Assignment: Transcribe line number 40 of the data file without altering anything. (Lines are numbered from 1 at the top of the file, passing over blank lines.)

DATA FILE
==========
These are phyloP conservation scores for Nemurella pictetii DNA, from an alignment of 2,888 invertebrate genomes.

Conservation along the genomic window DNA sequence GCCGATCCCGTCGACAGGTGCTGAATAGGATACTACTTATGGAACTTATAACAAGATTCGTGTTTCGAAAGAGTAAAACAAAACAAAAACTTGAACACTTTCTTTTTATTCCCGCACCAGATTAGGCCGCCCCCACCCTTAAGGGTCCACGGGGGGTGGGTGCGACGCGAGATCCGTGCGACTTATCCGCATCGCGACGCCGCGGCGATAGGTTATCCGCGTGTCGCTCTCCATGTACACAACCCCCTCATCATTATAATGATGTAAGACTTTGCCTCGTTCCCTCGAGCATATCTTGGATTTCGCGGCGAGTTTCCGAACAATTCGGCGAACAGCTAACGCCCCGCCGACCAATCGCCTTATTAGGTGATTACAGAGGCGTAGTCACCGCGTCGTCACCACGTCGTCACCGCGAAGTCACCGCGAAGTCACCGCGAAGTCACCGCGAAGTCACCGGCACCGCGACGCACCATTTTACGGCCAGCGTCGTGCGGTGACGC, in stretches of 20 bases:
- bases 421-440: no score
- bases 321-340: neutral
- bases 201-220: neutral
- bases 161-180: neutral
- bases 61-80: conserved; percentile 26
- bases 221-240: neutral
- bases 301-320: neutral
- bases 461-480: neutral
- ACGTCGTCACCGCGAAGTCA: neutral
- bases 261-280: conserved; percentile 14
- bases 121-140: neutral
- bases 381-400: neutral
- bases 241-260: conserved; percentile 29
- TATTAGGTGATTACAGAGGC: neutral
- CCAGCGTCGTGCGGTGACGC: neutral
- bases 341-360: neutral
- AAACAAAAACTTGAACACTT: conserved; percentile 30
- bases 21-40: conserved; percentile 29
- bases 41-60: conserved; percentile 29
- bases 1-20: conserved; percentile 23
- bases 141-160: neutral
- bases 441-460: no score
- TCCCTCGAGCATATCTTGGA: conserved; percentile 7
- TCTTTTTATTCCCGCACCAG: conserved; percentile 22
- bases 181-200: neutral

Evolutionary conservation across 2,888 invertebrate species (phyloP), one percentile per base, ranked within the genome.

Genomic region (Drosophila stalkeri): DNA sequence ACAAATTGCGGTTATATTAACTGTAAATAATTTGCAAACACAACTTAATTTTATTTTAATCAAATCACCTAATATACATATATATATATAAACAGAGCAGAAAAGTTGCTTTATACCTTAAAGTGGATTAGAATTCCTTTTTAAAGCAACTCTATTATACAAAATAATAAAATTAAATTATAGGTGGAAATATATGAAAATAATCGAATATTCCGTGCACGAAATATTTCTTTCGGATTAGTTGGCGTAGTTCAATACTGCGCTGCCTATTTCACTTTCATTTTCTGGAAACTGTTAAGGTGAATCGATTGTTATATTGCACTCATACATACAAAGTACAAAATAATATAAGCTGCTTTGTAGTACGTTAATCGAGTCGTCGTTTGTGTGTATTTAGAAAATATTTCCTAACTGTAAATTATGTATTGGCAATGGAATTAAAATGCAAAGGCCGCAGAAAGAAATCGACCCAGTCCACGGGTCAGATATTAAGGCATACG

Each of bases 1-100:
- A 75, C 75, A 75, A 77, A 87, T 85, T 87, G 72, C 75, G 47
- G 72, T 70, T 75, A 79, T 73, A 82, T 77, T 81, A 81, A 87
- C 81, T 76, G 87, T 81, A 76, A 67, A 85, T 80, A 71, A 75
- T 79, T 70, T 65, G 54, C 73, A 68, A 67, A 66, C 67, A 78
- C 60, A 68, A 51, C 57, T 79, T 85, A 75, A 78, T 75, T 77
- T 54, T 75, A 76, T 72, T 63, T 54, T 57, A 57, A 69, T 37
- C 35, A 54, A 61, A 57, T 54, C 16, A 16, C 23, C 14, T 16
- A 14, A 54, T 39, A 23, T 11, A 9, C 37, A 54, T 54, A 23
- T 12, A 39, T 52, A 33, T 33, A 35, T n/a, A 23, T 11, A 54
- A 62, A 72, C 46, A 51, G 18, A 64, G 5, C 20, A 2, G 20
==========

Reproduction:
- A 62, A 72, C 46, A 51, G 18, A 64, G 5, C 20, A 2, G 20